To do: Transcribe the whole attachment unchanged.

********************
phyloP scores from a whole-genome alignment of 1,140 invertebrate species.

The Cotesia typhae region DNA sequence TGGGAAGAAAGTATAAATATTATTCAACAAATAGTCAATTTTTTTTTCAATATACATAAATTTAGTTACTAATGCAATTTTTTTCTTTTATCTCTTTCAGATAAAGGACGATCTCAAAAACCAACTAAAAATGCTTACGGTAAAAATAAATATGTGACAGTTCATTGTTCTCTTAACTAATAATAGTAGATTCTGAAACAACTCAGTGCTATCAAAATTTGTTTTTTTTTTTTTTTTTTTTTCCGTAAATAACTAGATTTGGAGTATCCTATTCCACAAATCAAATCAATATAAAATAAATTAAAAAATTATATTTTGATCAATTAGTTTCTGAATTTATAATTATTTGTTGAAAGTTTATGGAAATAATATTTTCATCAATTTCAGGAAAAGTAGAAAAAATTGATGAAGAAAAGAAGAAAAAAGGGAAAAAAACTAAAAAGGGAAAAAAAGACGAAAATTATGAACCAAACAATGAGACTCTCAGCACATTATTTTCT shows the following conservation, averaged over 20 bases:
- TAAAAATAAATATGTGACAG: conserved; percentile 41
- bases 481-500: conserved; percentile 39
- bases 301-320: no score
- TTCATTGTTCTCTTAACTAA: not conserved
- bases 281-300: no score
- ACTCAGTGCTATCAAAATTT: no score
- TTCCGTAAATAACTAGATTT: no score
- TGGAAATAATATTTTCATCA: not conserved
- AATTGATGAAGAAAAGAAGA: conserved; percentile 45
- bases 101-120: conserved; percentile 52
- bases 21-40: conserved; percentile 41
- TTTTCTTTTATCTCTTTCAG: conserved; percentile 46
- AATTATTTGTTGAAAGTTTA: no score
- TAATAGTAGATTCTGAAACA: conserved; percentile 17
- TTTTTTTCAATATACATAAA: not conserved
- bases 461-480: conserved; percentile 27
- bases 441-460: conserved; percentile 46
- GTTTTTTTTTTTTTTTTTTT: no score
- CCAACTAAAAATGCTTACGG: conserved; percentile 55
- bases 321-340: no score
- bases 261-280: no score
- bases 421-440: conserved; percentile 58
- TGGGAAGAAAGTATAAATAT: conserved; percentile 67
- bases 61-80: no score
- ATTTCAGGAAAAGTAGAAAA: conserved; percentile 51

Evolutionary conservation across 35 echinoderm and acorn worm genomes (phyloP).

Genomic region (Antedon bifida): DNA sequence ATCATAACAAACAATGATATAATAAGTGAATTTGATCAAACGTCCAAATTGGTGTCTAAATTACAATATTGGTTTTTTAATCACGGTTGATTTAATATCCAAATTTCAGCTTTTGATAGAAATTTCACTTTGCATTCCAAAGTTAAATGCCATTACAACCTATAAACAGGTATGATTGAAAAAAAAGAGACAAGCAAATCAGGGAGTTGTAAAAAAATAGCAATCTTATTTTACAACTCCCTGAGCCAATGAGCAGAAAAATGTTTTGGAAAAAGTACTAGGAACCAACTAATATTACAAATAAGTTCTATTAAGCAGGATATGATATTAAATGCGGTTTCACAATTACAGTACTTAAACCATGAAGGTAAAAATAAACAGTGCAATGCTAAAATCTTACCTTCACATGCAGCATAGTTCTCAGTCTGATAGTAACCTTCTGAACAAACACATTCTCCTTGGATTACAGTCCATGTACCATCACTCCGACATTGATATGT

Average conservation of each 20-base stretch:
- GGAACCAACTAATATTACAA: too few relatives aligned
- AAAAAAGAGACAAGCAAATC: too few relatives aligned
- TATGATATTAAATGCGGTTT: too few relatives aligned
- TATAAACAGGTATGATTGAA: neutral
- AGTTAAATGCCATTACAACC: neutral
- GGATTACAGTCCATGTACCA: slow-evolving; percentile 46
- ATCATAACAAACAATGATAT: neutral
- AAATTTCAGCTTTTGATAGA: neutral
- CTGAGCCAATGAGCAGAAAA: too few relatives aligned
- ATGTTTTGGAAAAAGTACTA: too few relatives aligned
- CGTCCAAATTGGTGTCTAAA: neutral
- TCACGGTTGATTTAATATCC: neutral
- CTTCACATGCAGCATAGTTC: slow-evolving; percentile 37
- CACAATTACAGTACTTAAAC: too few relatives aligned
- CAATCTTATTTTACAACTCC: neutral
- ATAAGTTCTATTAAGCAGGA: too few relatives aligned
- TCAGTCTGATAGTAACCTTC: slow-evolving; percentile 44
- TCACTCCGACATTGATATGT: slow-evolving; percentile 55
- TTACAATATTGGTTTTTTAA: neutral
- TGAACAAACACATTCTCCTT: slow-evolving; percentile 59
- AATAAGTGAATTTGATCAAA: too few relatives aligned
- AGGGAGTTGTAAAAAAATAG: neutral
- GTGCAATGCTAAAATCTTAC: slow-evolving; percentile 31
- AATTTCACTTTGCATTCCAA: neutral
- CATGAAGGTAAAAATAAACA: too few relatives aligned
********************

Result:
phyloP scores from a whole-genome alignment of 1,140 invertebrate species.

The Cotesia typhae region DNA sequence TGGGAAGAAAGTATAAATATTATTCAACAAATAGTCAATTTTTTTTTCAATATACATAAATTTAGTTACTAATGCAATTTTTTTCTTTTATCTCTTTCAGATAAAGGACGATCTCAAAAACCAACTAAAAATGCTTACGGTAAAAATAAATATGTGACAGTTCATTGTTCTCTTAACTAATAATAGTAGATTCTGAAACAACTCAGTGCTATCAAAATTTGTTTTTTTTTTTTTTTTTTTTTCCGTAAATAACTAGATTTGGAGTATCCTATTCCACAAATCAAATCAATATAAAATAAATTAAAAAATTATATTTTGATCAATTAGTTTCTGAATTTATAATTATTTGTTGAAAGTTTATGGAAATAATATTTTCATCAATTTCAGGAAAAGTAGAAAAAATTGATGAAGAAAAGAAGAAAAAAGGGAAAAAAACTAAAAAGGGAAAAAAAGACGAAAATTATGAACCAAACAATGAGACTCTCAGCACATTATTTTCT shows the following conservation, averaged over 20 bases:
- TAAAAATAAATATGTGACAG: conserved; percentile 41
- bases 481-500: conserved; percentile 39
- bases 301-320: no score
- TTCATTGTTCTCTTAACTAA: not conserved
- bases 281-300: no score
- ACTCAGTGCTATCAAAATTT: no score
- TTCCGTAAATAACTAGATTT: no score
- TGGAAATAATATTTTCATCA: not conserved
- AATTGATGAAGAAAAGAAGA: conserved; percentile 45
- bases 101-120: conserved; percentile 52
- bases 21-40: conserved; percentile 41
- TTTTCTTTTATCTCTTTCAG: conserved; percentile 46
- AATTATTTGTTGAAAGTTTA: no score
- TAATAGTAGATTCTGAAACA: conserved; percentile 17
- TTTTTTTCAATATACATAAA: not conserved
- bases 461-480: conserved; percentile 27
- bases 441-460: conserved; percentile 46
- GTTTTTTTTTTTTTTTTTTT: no score
- CCAACTAAAAATGCTTACGG: conserved; percentile 55
- bases 321-340: no score
- bases 261-280: no score
- bases 421-440: conserved; percentile 58
- TGGGAAGAAAGTATAAATAT: conserved; percentile 67
- bases 61-80: no score
- ATTTCAGGAAAAGTAGAAAA: conserved; percentile 51

Evolutionary conservation across 35 echinoderm and acorn worm genomes (phyloP).

Genomic region (Antedon bifida): DNA sequence ATCATAACAAACAATGATATAATAAGTGAATTTGATCAAACGTCCAAATTGGTGTCTAAATTACAATATTGGTTTTTTAATCACGGTTGATTTAATATCCAAATTTCAGCTTTTGATAGAAATTTCACTTTGCATTCCAAAGTTAAATGCCATTACAACCTATAAACAGGTATGATTGAAAAAAAAGAGACAAGCAAATCAGGGAGTTGTAAAAAAATAGCAATCTTATTTTACAACTCCCTGAGCCAATGAGCAGAAAAATGTTTTGGAAAAAGTACTAGGAACCAACTAATATTACAAATAAGTTCTATTAAGCAGGATATGATATTAAATGCGGTTTCACAATTACAGTACTTAAACCATGAAGGTAAAAATAAACAGTGCAATGCTAAAATCTTACCTTCACATGCAGCATAGTTCTCAGTCTGATAGTAACCTTCTGAACAAACACATTCTCCTTGGATTACAGTCCATGTACCATCACTCCGACATTGATATGT

Average conservation of each 20-base stretch:
- GGAACCAACTAATATTACAA: too few relatives aligned
- AAAAAAGAGACAAGCAAATC: too few relatives aligned
- TATGATATTAAATGCGGTTT: too few relatives aligned
- TATAAACAGGTATGATTGAA: neutral
- AGTTAAATGCCATTACAACC: neutral
- GGATTACAGTCCATGTACCA: slow-evolving; percentile 46
- ATCATAACAAACAATGATAT: neutral
- AAATTTCAGCTTTTGATAGA: neutral
- CTGAGCCAATGAGCAGAAAA: too few relatives aligned
- ATGTTTTGGAAAAAGTACTA: too few relatives aligned
- CGTCCAAATTGGTGTCTAAA: neutral
- TCACGGTTGATTTAATATCC: neutral
- CTTCACATGCAGCATAGTTC: slow-evolving; percentile 37
- CACAATTACAGTACTTAAAC: too few relatives aligned
- CAATCTTATTTTACAACTCC: neutral
- ATAAGTTCTATTAAGCAGGA: too few relatives aligned
- TCAGTCTGATAGTAACCTTC: slow-evolving; percentile 44
- TCACTCCGACATTGATATGT: slow-evolving; percentile 55
- TTACAATATTGGTTTTTTAA: neutral
- TGAACAAACACATTCTCCTT: slow-evolving; percentile 59
- AATAAGTGAATTTGATCAAA: too few relatives aligned
- AGGGAGTTGTAAAAAAATAG: neutral
- GTGCAATGCTAAAATCTTAC: slow-evolving; percentile 31
- AATTTCACTTTGCATTCCAA: neutral
- CATGAAGGTAAAAATAAACA: too few relatives aligned